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Insider: an insight into your adhesive - Part 1

Glue drop

Drying speed, the level of fumes, viscosity. This is a shortlist of the eyelash extension glue main features which are important to navigate for the understanding of HOW the glue works. But knowing the answer to “WHY it works” question is just as essential for a lash artist.

First, knowing the behind the scenes helps you to raise your professional awareness. Second, your clients may show curiosity about this or that adhesive ingredient too, and your ability to explain this is vital.

Let’s do a quick skim of the most popular lash glue ingredients “starring” in each and every lash adhesive list of ingredients


Ethyl Cyanoacrylate


Ethyl Cyanoacrylate is a chemical responsible for the adhesive drying speed. When cyanoacrylate undergoes a polymerisation reaction, its monomers form incredibly strong bonds in a matter of seconds.

However, for the sake of great eyelash extension’s results polymerisation, like the rest of us, has to meet its deadline. Among all the things facilitative of it, we care for water and air primarily. Those two are the ones stopping the ethyl cyanoacrylate from initiating a blooming effect on your client’s lashes.


Okay, and what about the rule of 24 water-proof hours after the appointment?


Active work-out or walking in the rain, these simple pleasures are temporarily out of reach particularly because the amount of water, and hence the humidity level, should be strictly restricted not to cut off the eyelash extension adhesive main powers - making your client look fabulous and fast curing flow.


A tiny historical background.


 Cyanoacrylate was invented in 1949. At that time there were attempts to use cyanoacrylates for military purposes. Specifically, gunsights precision and jet plane canopies. Luckily for us, in 1951 one student, participating in the research, made Ethyl Cyanoacrylate and discovered its “sticking” properties, which in the course of a handful of decades morphed into a multimillion adhesive industry.


Cyanoacrylate + Cotton = a homemade fireshow


Since cotton’s main component is cellulose, it takes a micro amount of it to lead to an extremely rapid polymerization reaction mostly accompanied by fire.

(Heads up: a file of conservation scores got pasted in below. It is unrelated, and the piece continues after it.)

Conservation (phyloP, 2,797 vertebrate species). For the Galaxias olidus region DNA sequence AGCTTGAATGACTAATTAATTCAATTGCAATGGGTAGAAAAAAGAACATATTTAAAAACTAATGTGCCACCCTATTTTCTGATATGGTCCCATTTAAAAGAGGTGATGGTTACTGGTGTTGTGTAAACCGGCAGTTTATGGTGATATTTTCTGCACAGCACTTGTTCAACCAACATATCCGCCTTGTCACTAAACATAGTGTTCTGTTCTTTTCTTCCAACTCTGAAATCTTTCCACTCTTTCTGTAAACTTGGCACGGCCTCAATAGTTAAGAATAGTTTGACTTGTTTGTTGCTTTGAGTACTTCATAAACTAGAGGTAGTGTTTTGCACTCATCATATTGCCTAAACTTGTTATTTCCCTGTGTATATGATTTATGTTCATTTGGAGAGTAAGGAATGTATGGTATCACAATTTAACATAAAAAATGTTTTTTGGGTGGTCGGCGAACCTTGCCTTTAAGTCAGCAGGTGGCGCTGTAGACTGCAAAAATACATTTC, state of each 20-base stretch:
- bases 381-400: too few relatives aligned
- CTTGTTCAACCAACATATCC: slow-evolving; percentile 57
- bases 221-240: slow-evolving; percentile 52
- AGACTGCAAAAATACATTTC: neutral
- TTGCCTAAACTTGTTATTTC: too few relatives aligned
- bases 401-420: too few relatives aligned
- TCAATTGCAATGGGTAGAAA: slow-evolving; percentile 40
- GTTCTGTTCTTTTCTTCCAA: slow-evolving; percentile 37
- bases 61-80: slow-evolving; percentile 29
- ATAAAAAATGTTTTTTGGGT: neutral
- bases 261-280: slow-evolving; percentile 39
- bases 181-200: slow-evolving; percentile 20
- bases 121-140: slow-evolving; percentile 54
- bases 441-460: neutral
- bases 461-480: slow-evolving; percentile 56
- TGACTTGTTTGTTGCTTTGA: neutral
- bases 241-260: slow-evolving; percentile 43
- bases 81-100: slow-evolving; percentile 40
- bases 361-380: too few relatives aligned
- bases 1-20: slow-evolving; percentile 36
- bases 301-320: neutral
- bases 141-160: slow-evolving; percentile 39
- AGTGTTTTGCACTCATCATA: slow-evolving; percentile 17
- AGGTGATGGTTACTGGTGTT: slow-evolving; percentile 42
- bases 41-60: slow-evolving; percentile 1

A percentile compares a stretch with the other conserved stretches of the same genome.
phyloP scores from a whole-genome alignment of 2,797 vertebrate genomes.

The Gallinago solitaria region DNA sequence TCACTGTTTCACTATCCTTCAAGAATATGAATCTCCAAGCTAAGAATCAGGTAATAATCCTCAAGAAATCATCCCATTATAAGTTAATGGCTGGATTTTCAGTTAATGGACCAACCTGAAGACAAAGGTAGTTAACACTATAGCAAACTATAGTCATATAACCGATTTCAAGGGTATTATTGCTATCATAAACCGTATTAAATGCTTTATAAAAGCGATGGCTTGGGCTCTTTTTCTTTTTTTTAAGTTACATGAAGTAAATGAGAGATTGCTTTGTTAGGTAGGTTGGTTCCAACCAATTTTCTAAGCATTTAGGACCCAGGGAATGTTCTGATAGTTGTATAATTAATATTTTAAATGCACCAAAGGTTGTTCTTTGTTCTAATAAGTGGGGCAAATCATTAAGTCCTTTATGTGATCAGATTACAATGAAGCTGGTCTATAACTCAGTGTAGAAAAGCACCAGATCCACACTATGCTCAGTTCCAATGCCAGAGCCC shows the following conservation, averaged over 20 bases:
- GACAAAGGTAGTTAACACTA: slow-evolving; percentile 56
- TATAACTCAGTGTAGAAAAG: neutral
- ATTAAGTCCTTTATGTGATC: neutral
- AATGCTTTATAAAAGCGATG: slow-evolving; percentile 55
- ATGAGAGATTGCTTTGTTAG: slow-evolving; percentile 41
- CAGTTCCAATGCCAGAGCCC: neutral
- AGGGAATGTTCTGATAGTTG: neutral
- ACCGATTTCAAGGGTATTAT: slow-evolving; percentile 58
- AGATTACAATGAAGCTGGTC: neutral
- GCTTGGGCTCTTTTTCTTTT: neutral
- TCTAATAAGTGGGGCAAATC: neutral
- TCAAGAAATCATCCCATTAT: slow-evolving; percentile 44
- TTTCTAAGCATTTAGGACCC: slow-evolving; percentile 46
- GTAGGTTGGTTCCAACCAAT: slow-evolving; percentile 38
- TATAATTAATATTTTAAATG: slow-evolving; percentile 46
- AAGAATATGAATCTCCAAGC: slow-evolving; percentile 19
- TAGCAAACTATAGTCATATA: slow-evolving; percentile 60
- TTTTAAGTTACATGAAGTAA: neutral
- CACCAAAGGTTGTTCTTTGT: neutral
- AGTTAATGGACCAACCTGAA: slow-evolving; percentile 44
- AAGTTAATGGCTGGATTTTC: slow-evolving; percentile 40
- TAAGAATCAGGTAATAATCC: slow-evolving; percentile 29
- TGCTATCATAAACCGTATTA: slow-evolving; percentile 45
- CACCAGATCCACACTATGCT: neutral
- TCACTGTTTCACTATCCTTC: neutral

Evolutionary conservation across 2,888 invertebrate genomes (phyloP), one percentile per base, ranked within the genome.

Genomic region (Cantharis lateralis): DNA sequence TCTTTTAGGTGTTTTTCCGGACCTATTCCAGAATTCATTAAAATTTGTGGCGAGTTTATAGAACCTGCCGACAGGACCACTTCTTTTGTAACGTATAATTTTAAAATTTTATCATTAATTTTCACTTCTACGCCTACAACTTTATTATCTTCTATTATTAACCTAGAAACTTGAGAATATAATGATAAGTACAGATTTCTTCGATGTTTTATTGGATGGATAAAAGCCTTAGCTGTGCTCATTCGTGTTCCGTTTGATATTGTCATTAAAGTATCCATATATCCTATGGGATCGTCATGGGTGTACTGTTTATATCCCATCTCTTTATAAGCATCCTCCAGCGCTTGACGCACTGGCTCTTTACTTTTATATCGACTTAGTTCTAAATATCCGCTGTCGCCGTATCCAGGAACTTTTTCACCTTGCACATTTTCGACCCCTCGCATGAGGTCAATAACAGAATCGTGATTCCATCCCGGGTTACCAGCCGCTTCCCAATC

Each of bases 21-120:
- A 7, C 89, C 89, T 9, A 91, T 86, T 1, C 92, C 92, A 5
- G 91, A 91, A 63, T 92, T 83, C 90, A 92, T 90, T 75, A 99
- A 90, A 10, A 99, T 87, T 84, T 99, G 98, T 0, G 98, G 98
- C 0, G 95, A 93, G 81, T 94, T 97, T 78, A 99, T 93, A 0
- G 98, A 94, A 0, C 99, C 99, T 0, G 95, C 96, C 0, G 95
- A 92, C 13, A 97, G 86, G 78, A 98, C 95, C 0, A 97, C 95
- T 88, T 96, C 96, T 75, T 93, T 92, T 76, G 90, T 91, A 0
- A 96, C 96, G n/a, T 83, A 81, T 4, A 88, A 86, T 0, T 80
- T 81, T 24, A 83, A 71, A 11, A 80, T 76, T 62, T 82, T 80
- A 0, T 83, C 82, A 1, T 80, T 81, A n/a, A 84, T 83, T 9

That’s why using cotton pads when working with a cyanoacrylate adhesive probably isn’t the best idea...unless you’re a retired chemist and just want to add some show-time element to your appointment routine (we do not recommend this though).





This organic compound helps the adhesive to stay liquid while waiting for you in its bottle before opening or between the appointments.


Why is that needed?


Because though we still can manage it without a diving suit, the water is everywhere. At least, Ethyl Cyanoacrylate-based adhesives surely learn it first hand.


Even a trace amount of moisture initiates a chain reaction of polymerisation which, unfortunately, doesn’t pay much attention to the location. It just happens whenrever the conditions are suitable, and with water contained in the air, it is quite easy to meet the requirements.


And that’s the moment when


Hydroquinone comes to the rescue


Its job is to track down and then neutralize free radicals - extremely small particles created by the curing process and stopping it from ending until there is no monomer unengaged in the chain left.


Thus, the contribution of Hydroquinone is difficult to overrate. Shielding the adhesive from too early polymerization this component makes the adhesives’ shelf life last longer and keeps all ethyl cyanoacrylate molecules “calm”.


In the next part of this article we will talk about other popular ingredients of the eyelash extension adhesive. Bear with us to know such useful and interesting guys as Poly Methyl Methacrylate and Carbon Black a little bit better, coming up in the next part ;

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